Although Manohar Lal Khattar is a native of a village in Rohtak district and has begun his second innings as the state’s CM, but people yet consider him an ‘outsider’, maybe because of his absence from active state politics before 2014. On the other hand, they considered Dushyant, who is an heir of one of the farmers’ tallest leader — Chaudhary Devi Lal — as their own since Dushyant too was part of INLD till 2018. In the 2019 Assembly polls, the mandate of people of Haryana was visibly against BJP. JJP, an 11-month-old party that contested its maiden elections on 87 seats had got 10. An offshoot of the Indian National Lok Dal, JJP had sought people’s votes in the name of Chaudhary Devi Lal and asked people to support them to oust BJP. But when BJP failed to form the government, JJP supported it in a post-poll alliance. The alibi given by JJP was that by being part of the government, they can fulfill the promises that were made to people. But since day 1, the Opposition had been accusing the Dushyant-led JJP of betraying people’s trust.

Former chief minister Bhupinder Singh Hooda says he has been proven right in this ongoing farmer agitation. “Vote kisi ki, support kisi ki – this is what JJP did,” Hooda says. Dushyant’s silence in ongoing farmer agitation has further strengthened the Opposition’s claims that JJP leaders had supported BJP solely with an aim to be in power. JJP’s substantial share of vote bank comes from rural areas – people of which are currently up in arms against it.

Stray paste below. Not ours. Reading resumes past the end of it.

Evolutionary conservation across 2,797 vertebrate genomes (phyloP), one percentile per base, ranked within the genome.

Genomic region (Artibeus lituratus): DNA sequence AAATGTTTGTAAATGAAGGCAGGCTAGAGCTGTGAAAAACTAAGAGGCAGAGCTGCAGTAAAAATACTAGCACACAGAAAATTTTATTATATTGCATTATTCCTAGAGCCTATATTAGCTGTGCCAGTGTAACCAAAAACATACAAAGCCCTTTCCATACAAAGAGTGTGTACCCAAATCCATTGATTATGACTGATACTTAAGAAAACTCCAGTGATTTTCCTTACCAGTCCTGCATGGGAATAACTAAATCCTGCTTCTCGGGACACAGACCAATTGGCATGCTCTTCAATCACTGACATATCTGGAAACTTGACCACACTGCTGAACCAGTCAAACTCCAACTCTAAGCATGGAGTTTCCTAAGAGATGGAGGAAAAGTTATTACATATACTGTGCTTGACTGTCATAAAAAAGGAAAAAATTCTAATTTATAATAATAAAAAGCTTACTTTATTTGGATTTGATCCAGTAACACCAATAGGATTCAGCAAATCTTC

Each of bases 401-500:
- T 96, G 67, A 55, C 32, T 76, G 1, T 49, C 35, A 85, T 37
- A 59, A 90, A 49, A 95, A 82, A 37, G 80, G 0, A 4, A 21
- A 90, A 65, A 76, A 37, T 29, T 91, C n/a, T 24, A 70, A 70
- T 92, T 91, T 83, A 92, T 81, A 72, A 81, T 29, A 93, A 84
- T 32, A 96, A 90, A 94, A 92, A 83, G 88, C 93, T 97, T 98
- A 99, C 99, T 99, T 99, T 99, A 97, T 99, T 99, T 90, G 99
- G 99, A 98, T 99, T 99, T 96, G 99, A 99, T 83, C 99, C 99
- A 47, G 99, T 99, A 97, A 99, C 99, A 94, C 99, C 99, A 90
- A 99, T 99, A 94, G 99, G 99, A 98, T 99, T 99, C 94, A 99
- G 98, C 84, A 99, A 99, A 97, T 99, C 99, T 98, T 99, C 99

Why is JJP under attack, despite fulfilling two big poll-promises?

Before the farmers’ agitation peaked in third week of November, JJP had fulfilled its biggest poll promise – 75 per cent jobs for Haryanvi youths in private sector jobs. On November 6, Vidhan Sabha passed the Bill. JJP scored another point with Vidhan Sabha passing 50 per cent reservation for women in panchayat elections. Various other initiatives that were pushed by JJP soon after forming government were bringing the party a good response from people, until the farmers’ agitation hit the state, putting the state government on the backfoot. After the Baroda bypoll debacle, farmers’ agitation came as another blow to the state government. Dushyant’s repeated attempts to convince farmers on the three legislations further increased their anger. Once the farmers began marching towards Delhi, Dushyant went silent. The only thing he said before that was express hope that the Union government would come out with a positive solution in the interest of farmers on December 9.

Digvijay added that JJP was a farmers’ party and is always standing by them. Attacking JJP more than BJP also suits opposition political parties, especially Congress, because both parties share a substantial chunk of rural votebank, especially from the Jat community. If Congress attacks JJP and pressure is mounted on JJP MLAs to quit, the state government is all set to get destabilised.

Why is JJP’s position fragile in Haryana?

Of the 10 MLAs, two are Dushyant (Uchana constituency) and his mother Naina Chautala (Bhadra constituency). Anoop Dhanak (Uklana), the third MLA, is Dushyant’s father Ajay Chautala’s loyalist. However, the remaining seven have started raising their voices in support of farmers. While one MLA Ram Kumar Gautam (Narnaund) has said that “it would be foolish if Union government does not repeal the three farm legislations”, another Ram Niwas (Narwana) has shown indications that he would resign, if farmers require it. Jogi Ram Sihag (Barwala) and Ram Karan Kala (Shahbad) had already participated in farmers’ agitation in Kurukshetra in September and are again speaking in farmers’ favour.


If the December 9 round of talks between the Union government and farmers fail and the agitation further intensifies, there is a strong possibility that a few of these MLAs may come under immense pressure from their supporters to quit.

First published on: 08-12-2020 at 12:23:47 am